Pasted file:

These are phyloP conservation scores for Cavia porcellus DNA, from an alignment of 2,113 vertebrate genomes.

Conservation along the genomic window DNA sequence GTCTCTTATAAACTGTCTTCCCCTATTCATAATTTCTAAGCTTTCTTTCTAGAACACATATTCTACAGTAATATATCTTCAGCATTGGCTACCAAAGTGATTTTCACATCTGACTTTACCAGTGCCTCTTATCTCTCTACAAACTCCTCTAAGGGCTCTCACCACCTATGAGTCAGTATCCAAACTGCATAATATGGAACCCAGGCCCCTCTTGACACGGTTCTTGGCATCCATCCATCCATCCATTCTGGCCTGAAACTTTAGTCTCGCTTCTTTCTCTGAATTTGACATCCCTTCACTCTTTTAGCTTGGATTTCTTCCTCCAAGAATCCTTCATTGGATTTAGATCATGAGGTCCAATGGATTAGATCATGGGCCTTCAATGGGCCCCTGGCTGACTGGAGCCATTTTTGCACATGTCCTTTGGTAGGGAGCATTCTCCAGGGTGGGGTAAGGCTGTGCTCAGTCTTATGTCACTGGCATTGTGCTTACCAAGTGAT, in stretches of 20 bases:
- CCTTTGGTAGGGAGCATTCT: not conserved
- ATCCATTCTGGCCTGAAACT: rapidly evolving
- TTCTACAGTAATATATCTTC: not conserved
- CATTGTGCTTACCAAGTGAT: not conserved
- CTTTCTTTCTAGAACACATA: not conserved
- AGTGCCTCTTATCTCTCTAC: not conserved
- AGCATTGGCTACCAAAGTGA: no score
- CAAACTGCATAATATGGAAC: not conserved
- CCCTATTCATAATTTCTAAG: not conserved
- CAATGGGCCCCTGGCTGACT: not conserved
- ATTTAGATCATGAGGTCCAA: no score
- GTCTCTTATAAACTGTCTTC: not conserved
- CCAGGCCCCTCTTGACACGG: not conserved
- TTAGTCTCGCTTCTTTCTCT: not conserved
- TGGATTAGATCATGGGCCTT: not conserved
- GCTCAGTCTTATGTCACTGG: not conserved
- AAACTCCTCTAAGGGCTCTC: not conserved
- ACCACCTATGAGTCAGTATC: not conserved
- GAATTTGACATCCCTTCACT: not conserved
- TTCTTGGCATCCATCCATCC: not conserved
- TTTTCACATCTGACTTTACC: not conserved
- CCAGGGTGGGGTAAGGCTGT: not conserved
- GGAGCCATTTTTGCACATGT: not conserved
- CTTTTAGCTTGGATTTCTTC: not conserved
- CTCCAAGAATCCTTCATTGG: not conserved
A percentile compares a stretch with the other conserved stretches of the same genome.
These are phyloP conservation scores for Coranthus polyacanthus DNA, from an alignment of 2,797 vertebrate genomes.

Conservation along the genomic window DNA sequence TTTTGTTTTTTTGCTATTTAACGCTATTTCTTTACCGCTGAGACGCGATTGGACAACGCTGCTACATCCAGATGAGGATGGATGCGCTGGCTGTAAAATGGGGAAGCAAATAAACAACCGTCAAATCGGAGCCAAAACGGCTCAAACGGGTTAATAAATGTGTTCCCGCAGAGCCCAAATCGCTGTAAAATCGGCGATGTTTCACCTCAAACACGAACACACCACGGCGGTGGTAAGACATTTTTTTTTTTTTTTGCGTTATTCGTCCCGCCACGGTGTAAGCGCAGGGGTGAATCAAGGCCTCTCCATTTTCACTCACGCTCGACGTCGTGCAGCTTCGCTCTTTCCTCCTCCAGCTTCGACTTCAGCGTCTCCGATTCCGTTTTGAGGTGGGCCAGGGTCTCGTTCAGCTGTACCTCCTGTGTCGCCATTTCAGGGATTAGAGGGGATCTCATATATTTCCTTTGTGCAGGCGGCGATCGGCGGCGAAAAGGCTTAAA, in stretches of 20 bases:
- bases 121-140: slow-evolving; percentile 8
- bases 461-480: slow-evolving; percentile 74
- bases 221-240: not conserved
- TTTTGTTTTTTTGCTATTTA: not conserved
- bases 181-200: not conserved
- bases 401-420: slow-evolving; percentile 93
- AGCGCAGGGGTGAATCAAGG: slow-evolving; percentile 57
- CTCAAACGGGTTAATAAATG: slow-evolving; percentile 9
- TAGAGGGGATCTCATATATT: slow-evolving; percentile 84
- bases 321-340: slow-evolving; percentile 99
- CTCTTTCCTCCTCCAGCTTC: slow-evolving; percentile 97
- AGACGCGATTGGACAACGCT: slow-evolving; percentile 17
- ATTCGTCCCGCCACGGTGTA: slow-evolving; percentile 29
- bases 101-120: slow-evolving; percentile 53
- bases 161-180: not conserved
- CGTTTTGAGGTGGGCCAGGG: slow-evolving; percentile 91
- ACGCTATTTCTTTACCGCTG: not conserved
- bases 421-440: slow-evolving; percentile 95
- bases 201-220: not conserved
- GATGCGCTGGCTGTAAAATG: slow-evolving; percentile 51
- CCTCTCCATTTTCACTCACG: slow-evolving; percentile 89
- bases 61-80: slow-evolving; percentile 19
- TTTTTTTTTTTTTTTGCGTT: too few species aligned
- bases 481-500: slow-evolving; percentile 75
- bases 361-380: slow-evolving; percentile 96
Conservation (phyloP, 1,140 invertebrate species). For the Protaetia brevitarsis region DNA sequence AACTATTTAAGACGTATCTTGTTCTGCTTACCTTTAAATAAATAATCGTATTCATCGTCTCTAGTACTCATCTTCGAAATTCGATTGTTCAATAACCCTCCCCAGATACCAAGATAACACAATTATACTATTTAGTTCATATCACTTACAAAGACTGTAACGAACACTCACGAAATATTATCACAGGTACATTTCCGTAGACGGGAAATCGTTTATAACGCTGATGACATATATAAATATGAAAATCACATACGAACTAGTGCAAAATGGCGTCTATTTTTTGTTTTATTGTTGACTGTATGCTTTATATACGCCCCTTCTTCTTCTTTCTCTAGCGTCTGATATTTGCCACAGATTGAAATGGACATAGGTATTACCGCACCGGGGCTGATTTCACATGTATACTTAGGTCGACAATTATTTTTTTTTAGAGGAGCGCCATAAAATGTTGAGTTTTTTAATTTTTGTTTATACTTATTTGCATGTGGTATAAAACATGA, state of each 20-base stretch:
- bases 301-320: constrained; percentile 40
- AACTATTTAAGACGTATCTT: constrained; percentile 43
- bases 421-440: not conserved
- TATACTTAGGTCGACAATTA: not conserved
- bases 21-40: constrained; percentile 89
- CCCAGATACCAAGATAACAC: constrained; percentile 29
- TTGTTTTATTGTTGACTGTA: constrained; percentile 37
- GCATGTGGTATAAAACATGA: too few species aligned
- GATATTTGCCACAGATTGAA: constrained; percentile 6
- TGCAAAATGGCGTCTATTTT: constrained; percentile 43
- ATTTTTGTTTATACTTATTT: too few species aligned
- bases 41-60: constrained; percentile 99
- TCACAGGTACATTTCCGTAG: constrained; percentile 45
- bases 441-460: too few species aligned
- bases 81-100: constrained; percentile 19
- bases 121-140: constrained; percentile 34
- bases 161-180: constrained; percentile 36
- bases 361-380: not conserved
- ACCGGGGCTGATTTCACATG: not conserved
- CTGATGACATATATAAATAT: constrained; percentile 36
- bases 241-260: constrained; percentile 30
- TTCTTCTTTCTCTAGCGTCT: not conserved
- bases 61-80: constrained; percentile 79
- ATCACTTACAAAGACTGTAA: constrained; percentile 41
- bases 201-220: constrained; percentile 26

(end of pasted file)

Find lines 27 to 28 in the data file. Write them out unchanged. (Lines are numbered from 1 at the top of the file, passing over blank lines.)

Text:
- CTCCAAGAATCCTTCATTGG: not conserved
A percentile compares a stretch with the other conserved stretches of the same genome.